Bank will have limits to the amount they can lend in mortgages after the Bank of England introduced new curbs to cool the housing market.
From mid-October, a cap will limit the number of home loans issued at or above a multiple of 4.5 times a borrower’s salary to 15% of the total.
"The measure is designed to capture risks associated with excessive household indebtedness," the Bank said.
Lenders will also have to test a customer’s ability to pay on the basis that interest rates are 3% higher than at the time a loan is taking out.
The measures, spelt out in the latest quarterly Financial Stability Report, will also apply to house buyers using the government’s Help to Buy scheme.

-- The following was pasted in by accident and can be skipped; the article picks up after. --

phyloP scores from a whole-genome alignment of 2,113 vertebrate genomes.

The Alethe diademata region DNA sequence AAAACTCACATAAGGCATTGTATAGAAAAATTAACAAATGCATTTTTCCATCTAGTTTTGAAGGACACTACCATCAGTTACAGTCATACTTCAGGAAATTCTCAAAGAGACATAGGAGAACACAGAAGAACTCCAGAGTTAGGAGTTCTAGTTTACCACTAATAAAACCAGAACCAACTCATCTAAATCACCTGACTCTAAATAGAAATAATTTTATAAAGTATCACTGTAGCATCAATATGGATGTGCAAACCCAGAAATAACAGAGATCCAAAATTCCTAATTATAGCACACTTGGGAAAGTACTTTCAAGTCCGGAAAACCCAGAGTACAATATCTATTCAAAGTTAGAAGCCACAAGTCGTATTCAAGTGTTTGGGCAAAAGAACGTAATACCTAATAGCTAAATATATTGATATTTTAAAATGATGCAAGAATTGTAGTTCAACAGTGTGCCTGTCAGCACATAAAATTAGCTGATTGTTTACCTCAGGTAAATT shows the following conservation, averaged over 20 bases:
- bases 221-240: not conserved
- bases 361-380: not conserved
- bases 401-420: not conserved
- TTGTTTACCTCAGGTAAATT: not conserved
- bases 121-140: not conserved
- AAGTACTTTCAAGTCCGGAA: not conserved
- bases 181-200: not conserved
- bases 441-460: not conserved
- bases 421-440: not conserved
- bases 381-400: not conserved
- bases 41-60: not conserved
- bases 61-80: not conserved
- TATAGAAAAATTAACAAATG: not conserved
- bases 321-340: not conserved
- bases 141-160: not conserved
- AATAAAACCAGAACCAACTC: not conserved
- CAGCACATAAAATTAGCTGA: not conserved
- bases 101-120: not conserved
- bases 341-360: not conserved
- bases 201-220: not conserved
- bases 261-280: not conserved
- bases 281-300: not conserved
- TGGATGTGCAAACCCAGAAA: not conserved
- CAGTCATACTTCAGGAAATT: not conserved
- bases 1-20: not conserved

Bank governor Mark Carney said the Bank’s concern was to control the level of debt, not the housing market or house prices.
Markets liked the measures, which some feared could have been far more stringent, and shares in housebuilders rose strongly on the back of the announcement.
London and south east specialist Berkeley Group (LON:BKG) jumped 4% to 2,387p, Persimmon (LON:PSN) rose by 6% and Barratt Developments ( LON:BDEV) 5.6%. Lloyds Banking (LON:LLOY) shares also picked up.
The Council of Mortgage Lenders said London would be the most affected, with a fifth of loans currently at a loan-to-income ratio (LTI) ratio of 4.5 or above, whereas the figure is less than 10% in the rest of the country.
Banks that lend more than £100mln annually a year are covered by the new ruies, though the Bank of England said that the immediate impact of the cap would be modest as most lenders currently lend within a 4.5 times LTI level.